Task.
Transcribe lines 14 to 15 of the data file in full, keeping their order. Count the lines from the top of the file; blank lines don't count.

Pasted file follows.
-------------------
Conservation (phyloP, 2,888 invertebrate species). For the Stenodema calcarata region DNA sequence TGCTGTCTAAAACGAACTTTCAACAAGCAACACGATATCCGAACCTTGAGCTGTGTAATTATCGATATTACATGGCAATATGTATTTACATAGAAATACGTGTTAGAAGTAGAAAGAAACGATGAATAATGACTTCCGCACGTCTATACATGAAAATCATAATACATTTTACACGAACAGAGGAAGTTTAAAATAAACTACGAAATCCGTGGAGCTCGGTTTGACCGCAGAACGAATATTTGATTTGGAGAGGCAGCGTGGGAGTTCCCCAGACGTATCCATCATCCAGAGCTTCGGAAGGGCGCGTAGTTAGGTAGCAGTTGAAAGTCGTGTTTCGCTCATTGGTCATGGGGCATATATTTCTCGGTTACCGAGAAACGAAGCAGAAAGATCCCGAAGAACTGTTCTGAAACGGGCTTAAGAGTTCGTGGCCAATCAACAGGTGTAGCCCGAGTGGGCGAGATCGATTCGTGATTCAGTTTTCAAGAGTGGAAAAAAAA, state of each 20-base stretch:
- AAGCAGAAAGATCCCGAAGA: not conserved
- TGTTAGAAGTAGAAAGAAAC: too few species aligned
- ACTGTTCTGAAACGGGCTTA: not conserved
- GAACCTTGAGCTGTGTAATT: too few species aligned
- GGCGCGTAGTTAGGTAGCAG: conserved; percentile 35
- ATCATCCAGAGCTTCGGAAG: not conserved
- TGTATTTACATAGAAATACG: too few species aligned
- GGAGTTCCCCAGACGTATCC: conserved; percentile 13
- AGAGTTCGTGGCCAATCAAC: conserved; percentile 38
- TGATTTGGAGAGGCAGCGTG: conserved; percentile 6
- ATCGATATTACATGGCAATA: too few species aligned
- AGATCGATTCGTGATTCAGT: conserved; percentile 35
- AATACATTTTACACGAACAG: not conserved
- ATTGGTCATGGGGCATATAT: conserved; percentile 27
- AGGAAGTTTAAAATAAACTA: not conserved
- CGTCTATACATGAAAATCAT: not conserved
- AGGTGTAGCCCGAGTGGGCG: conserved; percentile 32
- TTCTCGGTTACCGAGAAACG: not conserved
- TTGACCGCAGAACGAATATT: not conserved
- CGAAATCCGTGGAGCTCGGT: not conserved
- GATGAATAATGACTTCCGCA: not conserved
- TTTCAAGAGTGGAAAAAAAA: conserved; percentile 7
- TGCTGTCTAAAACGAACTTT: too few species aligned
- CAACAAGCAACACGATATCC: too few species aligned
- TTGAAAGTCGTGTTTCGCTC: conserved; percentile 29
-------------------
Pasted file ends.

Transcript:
- AATACATTTTACACGAACAG: not conserved
- ATTGGTCATGGGGCATATAT: conserved; percentile 27